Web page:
The start of something special. Or not. But maybe so. (John McDonnell/The Washington Post)
Editor/columnist

There’s a sense in some circles of the world that the Redskins are, for lack of a better word, okay. Ish.

That sense has been furthered by this habit the Redskins have of winning a game and then losing a game and then winning another game and then losing another game, following a similar pattern until they finish either 9-7 or 7-9 or somewhere in between, which they’ve now done three seasons in a row, for a total record of 24-23-1.

That has led me, and many others, to note just how much time this team has spent around .500 over that span. CBS liked my version of this observation so much that they made a graphic out of it. Look, I will re-borrow the information that CBS borrowed from me.


Average.

And this collection of numbers proved to be so popular that Redskins Coach Jay Gruden even used it to motivate his team, marking the first time an NFL coach has ever used one of my tweets for motivational purposes. I’m sure we’re all anxious to see how that works out.

Anyhow, in this context, there have been precious few predictions that the Redskins will henceforth rattle off, say, five or six straight wins. Washington hasn’t won five straight games since the end of the 2012 season, that burn-so-bright two-month prime of Robert Griffin III’s career. Twenty-five of the NFL’s 32 teams have won at least five straight games since then, but not the Redskins. That season-closing 2012 stretch was, and remains, Washington’s only winning streak of at least six games in this century. A century which has lasted quite a while by this point. Like, almost 18 years. Depending on whether you count 2000.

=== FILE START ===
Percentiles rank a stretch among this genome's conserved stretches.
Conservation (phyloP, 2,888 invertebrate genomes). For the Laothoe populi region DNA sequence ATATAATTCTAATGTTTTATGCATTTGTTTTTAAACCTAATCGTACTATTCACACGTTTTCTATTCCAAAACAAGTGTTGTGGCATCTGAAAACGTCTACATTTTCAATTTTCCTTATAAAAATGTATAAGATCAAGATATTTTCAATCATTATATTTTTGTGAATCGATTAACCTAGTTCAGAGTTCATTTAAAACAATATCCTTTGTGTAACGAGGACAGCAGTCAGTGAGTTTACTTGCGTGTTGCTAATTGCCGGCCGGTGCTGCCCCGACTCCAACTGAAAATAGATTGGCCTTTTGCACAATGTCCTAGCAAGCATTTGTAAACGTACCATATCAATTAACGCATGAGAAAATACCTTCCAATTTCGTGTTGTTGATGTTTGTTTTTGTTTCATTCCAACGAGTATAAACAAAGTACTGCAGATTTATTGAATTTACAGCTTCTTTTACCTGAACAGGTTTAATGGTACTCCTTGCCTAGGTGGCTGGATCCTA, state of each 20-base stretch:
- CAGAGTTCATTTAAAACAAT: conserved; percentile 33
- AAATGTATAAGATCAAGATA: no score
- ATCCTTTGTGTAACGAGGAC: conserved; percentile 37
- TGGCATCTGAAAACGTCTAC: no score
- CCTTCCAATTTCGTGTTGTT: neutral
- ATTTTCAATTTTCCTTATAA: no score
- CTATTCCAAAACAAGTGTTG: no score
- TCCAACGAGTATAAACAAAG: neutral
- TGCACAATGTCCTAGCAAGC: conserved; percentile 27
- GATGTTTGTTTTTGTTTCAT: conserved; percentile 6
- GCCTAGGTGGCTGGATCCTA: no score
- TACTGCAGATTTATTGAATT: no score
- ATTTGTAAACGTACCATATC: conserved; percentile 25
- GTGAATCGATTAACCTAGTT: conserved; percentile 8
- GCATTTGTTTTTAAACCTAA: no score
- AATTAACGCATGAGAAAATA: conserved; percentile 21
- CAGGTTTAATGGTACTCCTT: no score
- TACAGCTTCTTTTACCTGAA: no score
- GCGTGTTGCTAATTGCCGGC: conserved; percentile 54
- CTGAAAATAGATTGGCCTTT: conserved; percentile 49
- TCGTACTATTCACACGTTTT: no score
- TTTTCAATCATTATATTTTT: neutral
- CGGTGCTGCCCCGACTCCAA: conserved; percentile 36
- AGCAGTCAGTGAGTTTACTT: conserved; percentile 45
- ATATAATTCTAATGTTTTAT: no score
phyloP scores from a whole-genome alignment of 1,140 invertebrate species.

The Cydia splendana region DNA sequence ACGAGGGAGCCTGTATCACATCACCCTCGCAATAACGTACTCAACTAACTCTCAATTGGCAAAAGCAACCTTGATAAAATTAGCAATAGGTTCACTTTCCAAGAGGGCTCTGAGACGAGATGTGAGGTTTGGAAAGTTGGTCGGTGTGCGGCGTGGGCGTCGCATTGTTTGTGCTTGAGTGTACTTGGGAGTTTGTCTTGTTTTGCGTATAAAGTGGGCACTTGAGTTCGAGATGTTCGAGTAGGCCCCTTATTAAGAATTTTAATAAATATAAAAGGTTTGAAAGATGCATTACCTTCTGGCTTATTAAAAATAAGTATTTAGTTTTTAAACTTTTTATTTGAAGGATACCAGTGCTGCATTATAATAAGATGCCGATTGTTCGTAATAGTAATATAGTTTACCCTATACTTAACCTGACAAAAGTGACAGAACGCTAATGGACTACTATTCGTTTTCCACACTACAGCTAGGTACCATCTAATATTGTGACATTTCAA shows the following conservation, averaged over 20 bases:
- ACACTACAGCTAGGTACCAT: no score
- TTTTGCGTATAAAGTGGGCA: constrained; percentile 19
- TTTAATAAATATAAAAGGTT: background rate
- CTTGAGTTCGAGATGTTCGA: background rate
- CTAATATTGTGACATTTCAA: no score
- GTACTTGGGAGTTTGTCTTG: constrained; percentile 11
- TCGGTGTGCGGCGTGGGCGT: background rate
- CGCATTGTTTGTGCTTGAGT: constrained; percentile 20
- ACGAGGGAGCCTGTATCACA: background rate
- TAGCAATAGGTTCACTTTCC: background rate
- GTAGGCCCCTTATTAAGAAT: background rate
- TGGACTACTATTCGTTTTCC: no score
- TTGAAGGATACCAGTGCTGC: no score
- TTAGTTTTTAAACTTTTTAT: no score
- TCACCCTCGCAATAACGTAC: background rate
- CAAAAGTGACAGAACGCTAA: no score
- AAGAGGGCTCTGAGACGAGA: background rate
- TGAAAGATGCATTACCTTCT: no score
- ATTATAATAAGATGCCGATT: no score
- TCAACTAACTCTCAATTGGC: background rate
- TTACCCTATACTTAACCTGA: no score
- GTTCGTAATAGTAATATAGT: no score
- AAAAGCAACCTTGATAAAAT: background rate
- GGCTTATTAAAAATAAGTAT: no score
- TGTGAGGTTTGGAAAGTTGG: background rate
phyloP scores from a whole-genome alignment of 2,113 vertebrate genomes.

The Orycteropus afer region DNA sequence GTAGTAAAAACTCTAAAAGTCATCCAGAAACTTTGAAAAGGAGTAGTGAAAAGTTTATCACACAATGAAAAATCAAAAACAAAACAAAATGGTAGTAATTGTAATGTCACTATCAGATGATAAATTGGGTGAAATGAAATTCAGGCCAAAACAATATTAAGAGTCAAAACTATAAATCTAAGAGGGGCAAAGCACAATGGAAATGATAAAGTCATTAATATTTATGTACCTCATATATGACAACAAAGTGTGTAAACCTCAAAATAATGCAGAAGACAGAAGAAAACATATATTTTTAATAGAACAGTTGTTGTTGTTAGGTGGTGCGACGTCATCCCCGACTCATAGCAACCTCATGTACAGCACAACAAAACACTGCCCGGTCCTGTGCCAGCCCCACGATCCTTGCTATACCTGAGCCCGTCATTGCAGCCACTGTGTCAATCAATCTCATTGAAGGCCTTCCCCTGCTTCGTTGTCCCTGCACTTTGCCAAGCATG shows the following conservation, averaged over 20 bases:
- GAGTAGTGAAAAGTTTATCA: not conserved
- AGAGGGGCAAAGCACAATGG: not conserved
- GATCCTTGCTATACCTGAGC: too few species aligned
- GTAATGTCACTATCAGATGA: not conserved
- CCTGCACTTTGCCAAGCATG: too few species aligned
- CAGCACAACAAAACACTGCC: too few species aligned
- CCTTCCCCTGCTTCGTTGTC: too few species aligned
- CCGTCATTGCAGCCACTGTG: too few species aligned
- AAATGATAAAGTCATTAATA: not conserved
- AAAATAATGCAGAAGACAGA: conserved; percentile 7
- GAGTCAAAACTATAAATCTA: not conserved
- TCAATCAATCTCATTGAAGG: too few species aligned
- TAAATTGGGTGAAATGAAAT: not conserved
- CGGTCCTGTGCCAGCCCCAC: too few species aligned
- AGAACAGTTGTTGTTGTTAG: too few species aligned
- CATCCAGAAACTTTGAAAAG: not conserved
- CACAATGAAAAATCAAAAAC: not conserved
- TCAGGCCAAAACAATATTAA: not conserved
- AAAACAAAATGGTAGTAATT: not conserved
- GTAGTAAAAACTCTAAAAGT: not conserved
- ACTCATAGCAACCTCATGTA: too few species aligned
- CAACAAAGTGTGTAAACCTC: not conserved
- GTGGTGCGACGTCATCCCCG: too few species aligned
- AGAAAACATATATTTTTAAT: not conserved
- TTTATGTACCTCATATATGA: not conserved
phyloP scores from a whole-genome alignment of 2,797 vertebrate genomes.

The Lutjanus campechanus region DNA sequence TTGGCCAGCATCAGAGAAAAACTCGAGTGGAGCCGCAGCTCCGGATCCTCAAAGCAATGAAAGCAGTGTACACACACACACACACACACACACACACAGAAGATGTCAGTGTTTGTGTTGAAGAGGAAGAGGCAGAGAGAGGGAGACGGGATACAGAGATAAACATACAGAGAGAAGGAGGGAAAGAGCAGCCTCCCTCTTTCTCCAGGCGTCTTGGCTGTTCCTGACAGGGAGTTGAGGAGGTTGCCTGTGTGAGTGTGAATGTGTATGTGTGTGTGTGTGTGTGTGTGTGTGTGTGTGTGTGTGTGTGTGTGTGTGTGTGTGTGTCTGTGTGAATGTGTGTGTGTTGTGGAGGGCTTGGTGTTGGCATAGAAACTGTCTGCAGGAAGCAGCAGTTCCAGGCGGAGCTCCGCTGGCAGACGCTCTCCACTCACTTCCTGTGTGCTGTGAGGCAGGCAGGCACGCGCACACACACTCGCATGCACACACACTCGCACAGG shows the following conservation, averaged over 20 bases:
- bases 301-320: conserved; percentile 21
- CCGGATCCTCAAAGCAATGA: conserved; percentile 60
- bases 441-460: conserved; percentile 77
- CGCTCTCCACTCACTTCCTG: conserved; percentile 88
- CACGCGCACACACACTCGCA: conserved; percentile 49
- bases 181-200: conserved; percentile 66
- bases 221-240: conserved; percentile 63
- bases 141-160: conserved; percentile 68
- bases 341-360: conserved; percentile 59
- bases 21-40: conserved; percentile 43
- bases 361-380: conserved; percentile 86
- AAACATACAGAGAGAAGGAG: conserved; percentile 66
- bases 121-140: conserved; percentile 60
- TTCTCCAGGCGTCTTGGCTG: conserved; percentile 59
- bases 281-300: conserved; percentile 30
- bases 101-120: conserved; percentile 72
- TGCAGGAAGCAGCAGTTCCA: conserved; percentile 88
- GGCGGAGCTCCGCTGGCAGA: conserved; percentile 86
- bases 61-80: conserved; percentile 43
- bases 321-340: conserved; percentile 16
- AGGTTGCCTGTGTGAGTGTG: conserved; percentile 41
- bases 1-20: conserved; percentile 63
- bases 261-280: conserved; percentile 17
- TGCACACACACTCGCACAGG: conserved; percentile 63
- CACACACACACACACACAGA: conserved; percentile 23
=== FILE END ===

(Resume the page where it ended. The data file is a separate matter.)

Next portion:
So if you wanted to predict a lengthy Redskins winning streak, putting to bed all these jokes and concerns about mediocrity, it would put you pretty much by yourself, on an island of fantastical predictions. And that would be reason enough for me to transcribe your television and/or radio show that I would otherwise not watch. So congratulations to Colin Cowherd. He did it.

“In the NFL mostly we think we know who the good teams are, and we think we know who the average teams are, and we think we know who the bad teams are,” Cowherd said this week. “And you know what, I think we’re almost always right. There is one exception. And that’s Washington.”

(I’m really not trying to make fun of him here. I can’t remember the last time a national pundit just got really, really excited about the Redskins. It’s been a while. This feels so fresh.)

“The Redskins are the exception,” he went on. “They’re better than you think. They’re actually a good team, but they’ve had a series of bad breaks.”

For proof, Cowherd went through the franchise’s recent history: the 9-7 playoff season in 2015 (when the rest of the NFC East was a combined 17-31); the 8-7-1 campaign in 2016 (when the Redskins lost their absolutely pivotal finale, as more than a touchdown favorites, at home, against a Giants team resting its stars); last year’s disappointing 7-9 season.

“That’s no good; Oh no, actually, they were good,” he said of the 2017 Redskins. “They went to Los Angeles early and dominated the Rams. I was there and watched it. They pushed them around the field. . . . Then they went to Seattle and they beat Seattle, and that was early in the year, in Seattle, when the Seahawks were healthy, and they beat them, too. And then what happened to Washington? The strangest thing I’ve ever seen. Every single player on the offensive line got hurt. They had 36 different offensive line combinations last year. Look it up; I don’t know how that’s possible."